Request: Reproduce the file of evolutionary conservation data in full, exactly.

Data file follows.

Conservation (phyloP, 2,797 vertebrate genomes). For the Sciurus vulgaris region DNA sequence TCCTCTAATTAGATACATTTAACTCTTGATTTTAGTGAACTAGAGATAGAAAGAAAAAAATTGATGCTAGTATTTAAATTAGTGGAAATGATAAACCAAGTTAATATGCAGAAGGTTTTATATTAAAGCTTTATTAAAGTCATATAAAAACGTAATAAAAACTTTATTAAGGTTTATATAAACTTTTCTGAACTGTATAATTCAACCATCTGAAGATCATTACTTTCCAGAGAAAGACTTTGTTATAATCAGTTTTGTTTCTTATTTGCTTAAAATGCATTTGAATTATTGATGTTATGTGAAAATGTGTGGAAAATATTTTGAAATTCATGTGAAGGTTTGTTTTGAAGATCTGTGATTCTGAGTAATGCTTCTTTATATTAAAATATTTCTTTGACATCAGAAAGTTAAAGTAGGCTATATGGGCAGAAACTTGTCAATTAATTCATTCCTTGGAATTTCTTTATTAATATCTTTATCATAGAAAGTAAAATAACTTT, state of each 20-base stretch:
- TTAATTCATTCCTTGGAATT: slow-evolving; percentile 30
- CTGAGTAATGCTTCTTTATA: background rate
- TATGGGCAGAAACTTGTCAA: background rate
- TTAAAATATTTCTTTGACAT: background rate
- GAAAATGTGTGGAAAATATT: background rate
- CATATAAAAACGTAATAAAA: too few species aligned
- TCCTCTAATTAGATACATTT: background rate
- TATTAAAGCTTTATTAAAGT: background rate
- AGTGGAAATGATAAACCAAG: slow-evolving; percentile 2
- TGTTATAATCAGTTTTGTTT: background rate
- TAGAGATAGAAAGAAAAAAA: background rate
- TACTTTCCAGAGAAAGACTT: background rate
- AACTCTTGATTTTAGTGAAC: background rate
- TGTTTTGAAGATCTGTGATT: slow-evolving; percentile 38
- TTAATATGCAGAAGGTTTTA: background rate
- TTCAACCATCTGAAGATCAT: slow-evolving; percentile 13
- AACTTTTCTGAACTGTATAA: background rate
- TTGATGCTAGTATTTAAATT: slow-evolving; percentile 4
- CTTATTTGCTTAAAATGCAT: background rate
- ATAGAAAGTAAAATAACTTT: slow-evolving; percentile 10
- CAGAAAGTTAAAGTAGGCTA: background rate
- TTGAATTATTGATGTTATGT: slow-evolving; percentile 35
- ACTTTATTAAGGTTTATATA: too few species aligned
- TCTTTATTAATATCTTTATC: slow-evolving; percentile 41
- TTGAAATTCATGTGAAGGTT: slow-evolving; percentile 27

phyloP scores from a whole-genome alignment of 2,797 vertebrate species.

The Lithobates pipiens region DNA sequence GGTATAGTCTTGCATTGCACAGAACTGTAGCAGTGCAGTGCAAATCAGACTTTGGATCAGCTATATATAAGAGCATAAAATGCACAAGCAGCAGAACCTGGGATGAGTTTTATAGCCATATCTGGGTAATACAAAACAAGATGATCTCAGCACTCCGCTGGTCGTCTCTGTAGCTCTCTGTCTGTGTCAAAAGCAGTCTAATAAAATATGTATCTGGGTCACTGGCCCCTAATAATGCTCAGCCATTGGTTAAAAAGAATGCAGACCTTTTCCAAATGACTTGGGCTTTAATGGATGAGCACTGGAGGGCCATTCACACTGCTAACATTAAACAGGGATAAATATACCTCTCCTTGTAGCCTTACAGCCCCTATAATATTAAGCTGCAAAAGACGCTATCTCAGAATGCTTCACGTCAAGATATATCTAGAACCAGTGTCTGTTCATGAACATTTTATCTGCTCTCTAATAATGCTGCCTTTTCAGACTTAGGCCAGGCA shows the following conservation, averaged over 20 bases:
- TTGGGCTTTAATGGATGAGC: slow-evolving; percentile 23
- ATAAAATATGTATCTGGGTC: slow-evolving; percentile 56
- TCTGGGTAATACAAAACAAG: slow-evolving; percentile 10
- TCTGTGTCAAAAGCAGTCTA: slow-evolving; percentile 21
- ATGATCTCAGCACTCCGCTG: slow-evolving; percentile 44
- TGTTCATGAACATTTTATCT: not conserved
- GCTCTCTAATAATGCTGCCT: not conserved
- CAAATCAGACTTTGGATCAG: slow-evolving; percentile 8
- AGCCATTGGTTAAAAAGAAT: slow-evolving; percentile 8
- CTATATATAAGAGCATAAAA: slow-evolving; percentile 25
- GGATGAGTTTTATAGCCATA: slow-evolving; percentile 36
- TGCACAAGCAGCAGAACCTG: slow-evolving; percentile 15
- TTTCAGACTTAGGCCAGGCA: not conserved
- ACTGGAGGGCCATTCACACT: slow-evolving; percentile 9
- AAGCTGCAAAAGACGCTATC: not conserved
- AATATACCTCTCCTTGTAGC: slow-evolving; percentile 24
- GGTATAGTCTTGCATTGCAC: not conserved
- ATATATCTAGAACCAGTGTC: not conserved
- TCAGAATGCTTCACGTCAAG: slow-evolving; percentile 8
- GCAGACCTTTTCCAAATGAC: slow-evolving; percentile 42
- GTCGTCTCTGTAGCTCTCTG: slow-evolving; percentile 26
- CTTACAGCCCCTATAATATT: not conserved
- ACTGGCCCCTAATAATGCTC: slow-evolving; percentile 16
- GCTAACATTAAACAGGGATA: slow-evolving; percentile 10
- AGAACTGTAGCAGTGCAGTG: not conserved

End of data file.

Conservation (phyloP, 2,797 vertebrate genomes). For the Sciurus vulgaris region DNA sequence TCCTCTAATTAGATACATTTAACTCTTGATTTTAGTGAACTAGAGATAGAAAGAAAAAAATTGATGCTAGTATTTAAATTAGTGGAAATGATAAACCAAGTTAATATGCAGAAGGTTTTATATTAAAGCTTTATTAAAGTCATATAAAAACGTAATAAAAACTTTATTAAGGTTTATATAAACTTTTCTGAACTGTATAATTCAACCATCTGAAGATCATTACTTTCCAGAGAAAGACTTTGTTATAATCAGTTTTGTTTCTTATTTGCTTAAAATGCATTTGAATTATTGATGTTATGTGAAAATGTGTGGAAAATATTTTGAAATTCATGTGAAGGTTTGTTTTGAAGATCTGTGATTCTGAGTAATGCTTCTTTATATTAAAATATTTCTTTGACATCAGAAAGTTAAAGTAGGCTATATGGGCAGAAACTTGTCAATTAATTCATTCCTTGGAATTTCTTTATTAATATCTTTATCATAGAAAGTAAAATAACTTT, state of each 20-base stretch:
- TTAATTCATTCCTTGGAATT: slow-evolving; percentile 30
- CTGAGTAATGCTTCTTTATA: background rate
- TATGGGCAGAAACTTGTCAA: background rate
- TTAAAATATTTCTTTGACAT: background rate
- GAAAATGTGTGGAAAATATT: background rate
- CATATAAAAACGTAATAAAA: too few species aligned
- TCCTCTAATTAGATACATTT: background rate
- TATTAAAGCTTTATTAAAGT: background rate
- AGTGGAAATGATAAACCAAG: slow-evolving; percentile 2
- TGTTATAATCAGTTTTGTTT: background rate
- TAGAGATAGAAAGAAAAAAA: background rate
- TACTTTCCAGAGAAAGACTT: background rate
- AACTCTTGATTTTAGTGAAC: background rate
- TGTTTTGAAGATCTGTGATT: slow-evolving; percentile 38
- TTAATATGCAGAAGGTTTTA: background rate
- TTCAACCATCTGAAGATCAT: slow-evolving; percentile 13
- AACTTTTCTGAACTGTATAA: background rate
- TTGATGCTAGTATTTAAATT: slow-evolving; percentile 4
- CTTATTTGCTTAAAATGCAT: background rate
- ATAGAAAGTAAAATAACTTT: slow-evolving; percentile 10
- CAGAAAGTTAAAGTAGGCTA: background rate
- TTGAATTATTGATGTTATGT: slow-evolving; percentile 35
- ACTTTATTAAGGTTTATATA: too few species aligned
- TCTTTATTAATATCTTTATC: slow-evolving; percentile 41
- TTGAAATTCATGTGAAGGTT: slow-evolving; percentile 27

phyloP scores from a whole-genome alignment of 2,797 vertebrate species.

The Lithobates pipiens region DNA sequence GGTATAGTCTTGCATTGCACAGAACTGTAGCAGTGCAGTGCAAATCAGACTTTGGATCAGCTATATATAAGAGCATAAAATGCACAAGCAGCAGAACCTGGGATGAGTTTTATAGCCATATCTGGGTAATACAAAACAAGATGATCTCAGCACTCCGCTGGTCGTCTCTGTAGCTCTCTGTCTGTGTCAAAAGCAGTCTAATAAAATATGTATCTGGGTCACTGGCCCCTAATAATGCTCAGCCATTGGTTAAAAAGAATGCAGACCTTTTCCAAATGACTTGGGCTTTAATGGATGAGCACTGGAGGGCCATTCACACTGCTAACATTAAACAGGGATAAATATACCTCTCCTTGTAGCCTTACAGCCCCTATAATATTAAGCTGCAAAAGACGCTATCTCAGAATGCTTCACGTCAAGATATATCTAGAACCAGTGTCTGTTCATGAACATTTTATCTGCTCTCTAATAATGCTGCCTTTTCAGACTTAGGCCAGGCA shows the following conservation, averaged over 20 bases:
- TTGGGCTTTAATGGATGAGC: slow-evolving; percentile 23
- ATAAAATATGTATCTGGGTC: slow-evolving; percentile 56
- TCTGGGTAATACAAAACAAG: slow-evolving; percentile 10
- TCTGTGTCAAAAGCAGTCTA: slow-evolving; percentile 21
- ATGATCTCAGCACTCCGCTG: slow-evolving; percentile 44
- TGTTCATGAACATTTTATCT: not conserved
- GCTCTCTAATAATGCTGCCT: not conserved
- CAAATCAGACTTTGGATCAG: slow-evolving; percentile 8
- AGCCATTGGTTAAAAAGAAT: slow-evolving; percentile 8
- CTATATATAAGAGCATAAAA: slow-evolving; percentile 25
- GGATGAGTTTTATAGCCATA: slow-evolving; percentile 36
- TGCACAAGCAGCAGAACCTG: slow-evolving; percentile 15
- TTTCAGACTTAGGCCAGGCA: not conserved
- ACTGGAGGGCCATTCACACT: slow-evolving; percentile 9
- AAGCTGCAAAAGACGCTATC: not conserved
- AATATACCTCTCCTTGTAGC: slow-evolving; percentile 24
- GGTATAGTCTTGCATTGCAC: not conserved
- ATATATCTAGAACCAGTGTC: not conserved
- TCAGAATGCTTCACGTCAAG: slow-evolving; percentile 8
- GCAGACCTTTTCCAAATGAC: slow-evolving; percentile 42
- GTCGTCTCTGTAGCTCTCTG: slow-evolving; percentile 26
- CTTACAGCCCCTATAATATT: not conserved
- ACTGGCCCCTAATAATGCTC: slow-evolving; percentile 16
- GCTAACATTAAACAGGGATA: slow-evolving; percentile 10
- AGAACTGTAGCAGTGCAGTG: not conserved